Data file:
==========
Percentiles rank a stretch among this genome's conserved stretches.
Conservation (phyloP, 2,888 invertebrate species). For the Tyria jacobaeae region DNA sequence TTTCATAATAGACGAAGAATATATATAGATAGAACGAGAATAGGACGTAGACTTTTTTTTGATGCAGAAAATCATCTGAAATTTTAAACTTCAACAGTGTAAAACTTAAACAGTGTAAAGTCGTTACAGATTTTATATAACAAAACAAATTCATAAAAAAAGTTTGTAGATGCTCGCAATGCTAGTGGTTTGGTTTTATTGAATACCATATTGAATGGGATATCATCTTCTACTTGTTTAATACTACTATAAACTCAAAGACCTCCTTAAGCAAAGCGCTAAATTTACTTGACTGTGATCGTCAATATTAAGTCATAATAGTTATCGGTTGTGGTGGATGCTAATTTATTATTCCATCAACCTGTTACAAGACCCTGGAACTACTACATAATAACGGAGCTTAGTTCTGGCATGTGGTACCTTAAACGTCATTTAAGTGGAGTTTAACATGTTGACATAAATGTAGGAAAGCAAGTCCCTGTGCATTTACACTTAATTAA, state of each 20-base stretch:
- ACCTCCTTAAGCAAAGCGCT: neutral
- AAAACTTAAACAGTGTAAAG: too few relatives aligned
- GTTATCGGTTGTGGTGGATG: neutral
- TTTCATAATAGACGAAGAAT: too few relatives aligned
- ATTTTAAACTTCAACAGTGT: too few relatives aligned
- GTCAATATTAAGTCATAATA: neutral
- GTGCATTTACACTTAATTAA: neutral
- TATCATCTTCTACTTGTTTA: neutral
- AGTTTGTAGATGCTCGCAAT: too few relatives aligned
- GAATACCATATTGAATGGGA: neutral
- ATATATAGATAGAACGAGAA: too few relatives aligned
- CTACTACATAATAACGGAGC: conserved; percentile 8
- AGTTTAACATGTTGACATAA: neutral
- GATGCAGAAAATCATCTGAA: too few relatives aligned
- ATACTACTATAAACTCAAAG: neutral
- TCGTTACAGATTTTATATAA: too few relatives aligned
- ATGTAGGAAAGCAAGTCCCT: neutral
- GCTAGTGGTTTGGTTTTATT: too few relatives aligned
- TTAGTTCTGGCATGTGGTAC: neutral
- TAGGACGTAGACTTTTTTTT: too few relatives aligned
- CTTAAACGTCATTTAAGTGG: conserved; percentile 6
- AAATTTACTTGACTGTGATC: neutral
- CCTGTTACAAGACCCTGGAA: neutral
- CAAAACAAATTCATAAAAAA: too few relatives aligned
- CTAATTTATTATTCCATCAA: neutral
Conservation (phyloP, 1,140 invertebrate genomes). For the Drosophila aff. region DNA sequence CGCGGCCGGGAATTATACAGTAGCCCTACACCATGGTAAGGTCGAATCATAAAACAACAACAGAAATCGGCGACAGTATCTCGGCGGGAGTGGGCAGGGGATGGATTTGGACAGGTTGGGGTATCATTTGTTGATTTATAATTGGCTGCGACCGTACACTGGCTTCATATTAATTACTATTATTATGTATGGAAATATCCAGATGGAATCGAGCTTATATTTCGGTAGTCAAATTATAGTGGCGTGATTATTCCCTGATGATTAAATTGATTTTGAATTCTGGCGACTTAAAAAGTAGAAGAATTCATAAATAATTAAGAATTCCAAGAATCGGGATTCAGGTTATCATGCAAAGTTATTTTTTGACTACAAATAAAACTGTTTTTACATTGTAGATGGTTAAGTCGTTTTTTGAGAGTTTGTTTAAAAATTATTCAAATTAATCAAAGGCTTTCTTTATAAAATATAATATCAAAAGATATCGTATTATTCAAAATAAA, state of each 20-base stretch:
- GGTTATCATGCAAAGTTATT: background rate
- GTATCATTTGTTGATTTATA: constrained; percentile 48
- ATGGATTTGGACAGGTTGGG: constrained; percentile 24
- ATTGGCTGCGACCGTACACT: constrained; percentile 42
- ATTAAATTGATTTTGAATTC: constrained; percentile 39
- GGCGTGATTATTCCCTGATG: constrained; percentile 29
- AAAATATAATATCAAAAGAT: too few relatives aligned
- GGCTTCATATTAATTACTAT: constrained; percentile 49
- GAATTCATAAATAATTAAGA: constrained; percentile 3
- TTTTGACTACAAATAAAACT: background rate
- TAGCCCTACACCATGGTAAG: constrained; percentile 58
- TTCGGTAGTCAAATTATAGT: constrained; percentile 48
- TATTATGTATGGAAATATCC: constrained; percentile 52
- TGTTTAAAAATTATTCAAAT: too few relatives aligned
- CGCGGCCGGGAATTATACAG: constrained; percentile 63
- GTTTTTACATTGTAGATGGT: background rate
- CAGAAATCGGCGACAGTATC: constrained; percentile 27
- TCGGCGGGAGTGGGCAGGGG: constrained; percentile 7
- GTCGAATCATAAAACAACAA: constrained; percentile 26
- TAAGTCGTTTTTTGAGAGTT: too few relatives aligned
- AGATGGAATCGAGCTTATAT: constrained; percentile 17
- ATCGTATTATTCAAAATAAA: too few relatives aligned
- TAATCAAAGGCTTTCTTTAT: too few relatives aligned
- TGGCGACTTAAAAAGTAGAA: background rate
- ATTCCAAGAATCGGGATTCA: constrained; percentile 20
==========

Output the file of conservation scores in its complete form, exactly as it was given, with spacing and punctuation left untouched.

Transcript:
Percentiles rank a stretch among this genome's conserved stretches.
Conservation (phyloP, 2,888 invertebrate species). For the Tyria jacobaeae region DNA sequence TTTCATAATAGACGAAGAATATATATAGATAGAACGAGAATAGGACGTAGACTTTTTTTTGATGCAGAAAATCATCTGAAATTTTAAACTTCAACAGTGTAAAACTTAAACAGTGTAAAGTCGTTACAGATTTTATATAACAAAACAAATTCATAAAAAAAGTTTGTAGATGCTCGCAATGCTAGTGGTTTGGTTTTATTGAATACCATATTGAATGGGATATCATCTTCTACTTGTTTAATACTACTATAAACTCAAAGACCTCCTTAAGCAAAGCGCTAAATTTACTTGACTGTGATCGTCAATATTAAGTCATAATAGTTATCGGTTGTGGTGGATGCTAATTTATTATTCCATCAACCTGTTACAAGACCCTGGAACTACTACATAATAACGGAGCTTAGTTCTGGCATGTGGTACCTTAAACGTCATTTAAGTGGAGTTTAACATGTTGACATAAATGTAGGAAAGCAAGTCCCTGTGCATTTACACTTAATTAA, state of each 20-base stretch:
- ACCTCCTTAAGCAAAGCGCT: neutral
- AAAACTTAAACAGTGTAAAG: too few relatives aligned
- GTTATCGGTTGTGGTGGATG: neutral
- TTTCATAATAGACGAAGAAT: too few relatives aligned
- ATTTTAAACTTCAACAGTGT: too few relatives aligned
- GTCAATATTAAGTCATAATA: neutral
- GTGCATTTACACTTAATTAA: neutral
- TATCATCTTCTACTTGTTTA: neutral
- AGTTTGTAGATGCTCGCAAT: too few relatives aligned
- GAATACCATATTGAATGGGA: neutral
- ATATATAGATAGAACGAGAA: too few relatives aligned
- CTACTACATAATAACGGAGC: conserved; percentile 8
- AGTTTAACATGTTGACATAA: neutral
- GATGCAGAAAATCATCTGAA: too few relatives aligned
- ATACTACTATAAACTCAAAG: neutral
- TCGTTACAGATTTTATATAA: too few relatives aligned
- ATGTAGGAAAGCAAGTCCCT: neutral
- GCTAGTGGTTTGGTTTTATT: too few relatives aligned
- TTAGTTCTGGCATGTGGTAC: neutral
- TAGGACGTAGACTTTTTTTT: too few relatives aligned
- CTTAAACGTCATTTAAGTGG: conserved; percentile 6
- AAATTTACTTGACTGTGATC: neutral
- CCTGTTACAAGACCCTGGAA: neutral
- CAAAACAAATTCATAAAAAA: too few relatives aligned
- CTAATTTATTATTCCATCAA: neutral
Conservation (phyloP, 1,140 invertebrate genomes). For the Drosophila aff. region DNA sequence CGCGGCCGGGAATTATACAGTAGCCCTACACCATGGTAAGGTCGAATCATAAAACAACAACAGAAATCGGCGACAGTATCTCGGCGGGAGTGGGCAGGGGATGGATTTGGACAGGTTGGGGTATCATTTGTTGATTTATAATTGGCTGCGACCGTACACTGGCTTCATATTAATTACTATTATTATGTATGGAAATATCCAGATGGAATCGAGCTTATATTTCGGTAGTCAAATTATAGTGGCGTGATTATTCCCTGATGATTAAATTGATTTTGAATTCTGGCGACTTAAAAAGTAGAAGAATTCATAAATAATTAAGAATTCCAAGAATCGGGATTCAGGTTATCATGCAAAGTTATTTTTTGACTACAAATAAAACTGTTTTTACATTGTAGATGGTTAAGTCGTTTTTTGAGAGTTTGTTTAAAAATTATTCAAATTAATCAAAGGCTTTCTTTATAAAATATAATATCAAAAGATATCGTATTATTCAAAATAAA, state of each 20-base stretch:
- GGTTATCATGCAAAGTTATT: background rate
- GTATCATTTGTTGATTTATA: constrained; percentile 48
- ATGGATTTGGACAGGTTGGG: constrained; percentile 24
- ATTGGCTGCGACCGTACACT: constrained; percentile 42
- ATTAAATTGATTTTGAATTC: constrained; percentile 39
- GGCGTGATTATTCCCTGATG: constrained; percentile 29
- AAAATATAATATCAAAAGAT: too few relatives aligned
- GGCTTCATATTAATTACTAT: constrained; percentile 49
- GAATTCATAAATAATTAAGA: constrained; percentile 3
- TTTTGACTACAAATAAAACT: background rate
- TAGCCCTACACCATGGTAAG: constrained; percentile 58
- TTCGGTAGTCAAATTATAGT: constrained; percentile 48
- TATTATGTATGGAAATATCC: constrained; percentile 52
- TGTTTAAAAATTATTCAAAT: too few relatives aligned
- CGCGGCCGGGAATTATACAG: constrained; percentile 63
- GTTTTTACATTGTAGATGGT: background rate
- CAGAAATCGGCGACAGTATC: constrained; percentile 27
- TCGGCGGGAGTGGGCAGGGG: constrained; percentile 7
- GTCGAATCATAAAACAACAA: constrained; percentile 26
- TAAGTCGTTTTTTGAGAGTT: too few relatives aligned
- AGATGGAATCGAGCTTATAT: constrained; percentile 17
- ATCGTATTATTCAAAATAAA: too few relatives aligned
- TAATCAAAGGCTTTCTTTAT: too few relatives aligned
- TGGCGACTTAAAAAGTAGAA: background rate
- ATTCCAAGAATCGGGATTCA: constrained; percentile 20